by Hudson Keffer

October 15, 2020

As a recent transplant to the Verde Valley, I quickly came to realize that Arizona is not entirely the dry and desolate place that it is assumed to be. Sure, the majority of this valley is filled with drought tolerant plants like Creosote bush, Mesquite, and Prickly Pear cactus – but stepping foot into the riparian zone of the Verde is like walking into a whole new world.

The riparian zone of the Verde River harbors a dense and diverse community of plants and wildlife. Within my first week of monitoring, I found myself mesmerized by rare or endemic (locally exclusive) plants hiding inconspicuously within the “sea of green”, a Western Screech Owl roosting in the willow tree ahead of us, and hearing the meow of a baby cougar much too close for comfort. This “sea of green” adds an element of adventure and struggle to our monitoring efforts.

What initially seems like a leisurely day on the river quickly turns into an Indiana Jones-style adventure of bushwhacking and army crawling through 8-foot-tall grasses, cat-clawed shrubs, and a narrow canyon ledge. I can’t help but to recognize how much I love this job. Beyond the adventurous nature of our monitoring efforts, I am so happy to contribute to Friends’ efforts of restoring the Verde River to a more native environment. 

Our monitoring and treatment efforts are focused on a primary list of four non-native invasive species: Tree of Heaven (Ailanthus altissima), Giant Reed (Arundo donax), Salt Cedar/Tamarisk (Tamarix ramosissima), and Russian Olive (Elaeagnus angustifolia). These plants have been identified as threats to the native ecosystem of the Verde River due to their limited ecological function, rapid growth and effective dispersal.

Brought here from a different ecosystem, these plants have little competition within the Verde River Watershed, nor do they benefit the habitat. In their native ecosystems, plants like Tree of Heaven and Giant Reed are restricted in their growth by competing plants, less hospitable growing environments, and populations are maintained by herbivory by native insects. In addition to their limited ecological benefit, plants like Tree of Heaven (Ailanthus altissima) and Tamarisk (Tamarix ramosissima) actively inhibit the growth of native species through changes in the soil chemistry.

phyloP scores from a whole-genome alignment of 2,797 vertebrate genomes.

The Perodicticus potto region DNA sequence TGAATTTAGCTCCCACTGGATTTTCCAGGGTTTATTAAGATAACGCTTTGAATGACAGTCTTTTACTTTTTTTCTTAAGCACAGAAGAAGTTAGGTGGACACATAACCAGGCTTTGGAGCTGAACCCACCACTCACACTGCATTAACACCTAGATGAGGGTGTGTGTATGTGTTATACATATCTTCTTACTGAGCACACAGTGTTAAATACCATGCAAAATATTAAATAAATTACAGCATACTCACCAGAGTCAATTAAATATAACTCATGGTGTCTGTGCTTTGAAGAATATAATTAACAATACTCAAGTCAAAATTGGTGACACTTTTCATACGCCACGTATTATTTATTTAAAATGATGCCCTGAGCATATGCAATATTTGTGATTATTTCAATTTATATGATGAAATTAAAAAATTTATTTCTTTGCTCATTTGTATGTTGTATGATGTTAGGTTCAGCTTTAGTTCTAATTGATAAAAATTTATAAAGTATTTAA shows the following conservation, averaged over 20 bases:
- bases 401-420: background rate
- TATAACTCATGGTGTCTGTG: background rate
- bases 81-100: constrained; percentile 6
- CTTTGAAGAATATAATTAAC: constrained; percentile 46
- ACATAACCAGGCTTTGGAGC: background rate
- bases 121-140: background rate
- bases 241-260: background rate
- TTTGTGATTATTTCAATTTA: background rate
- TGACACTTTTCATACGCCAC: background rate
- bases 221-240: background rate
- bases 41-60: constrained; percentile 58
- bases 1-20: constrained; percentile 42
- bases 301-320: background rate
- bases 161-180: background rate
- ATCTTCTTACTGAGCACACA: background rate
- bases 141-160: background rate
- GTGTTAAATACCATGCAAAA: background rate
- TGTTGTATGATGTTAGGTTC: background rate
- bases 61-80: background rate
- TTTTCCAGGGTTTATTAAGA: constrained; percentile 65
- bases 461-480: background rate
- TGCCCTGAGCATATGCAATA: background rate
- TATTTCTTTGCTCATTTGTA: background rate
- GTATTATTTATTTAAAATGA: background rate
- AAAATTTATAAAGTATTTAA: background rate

By reducing native trees and habitat, invasive plants can pose a serious threat to federally listed endangered and threatened species like the Western Yellow-Billed Cuckoo and the Southwestern Willow Flycatcher, which rely on the limited habitat and resources of native flora. 

While the job often feels like an outdoor adventure, we also work very hard to collect thorough and accurate data on invasive species and the health of the Verde River ecosystem. Recently, we monitored a section of river that was treated for large amounts of Tamarisk in 2017. Considering the resiliency of this plant, I was pleasantly surprised by the level of success that the treatment showed – almost no regrowth over three years. Verde River restoration is a collaborative effort by many hardworking people with different skillsets all working toward a common goal – to maintain river flows, protect area habitat, and to involve community. 

It is a privilege for me to be part of this project.

We will be bringing you monthly features of the on-the-ground work we do in the Verde River Watershed, and we look forward to sharing this unique perspective on the Verde with you! To sign up for our e-newsletter, where we send out weekly emails including blog updates, click here.

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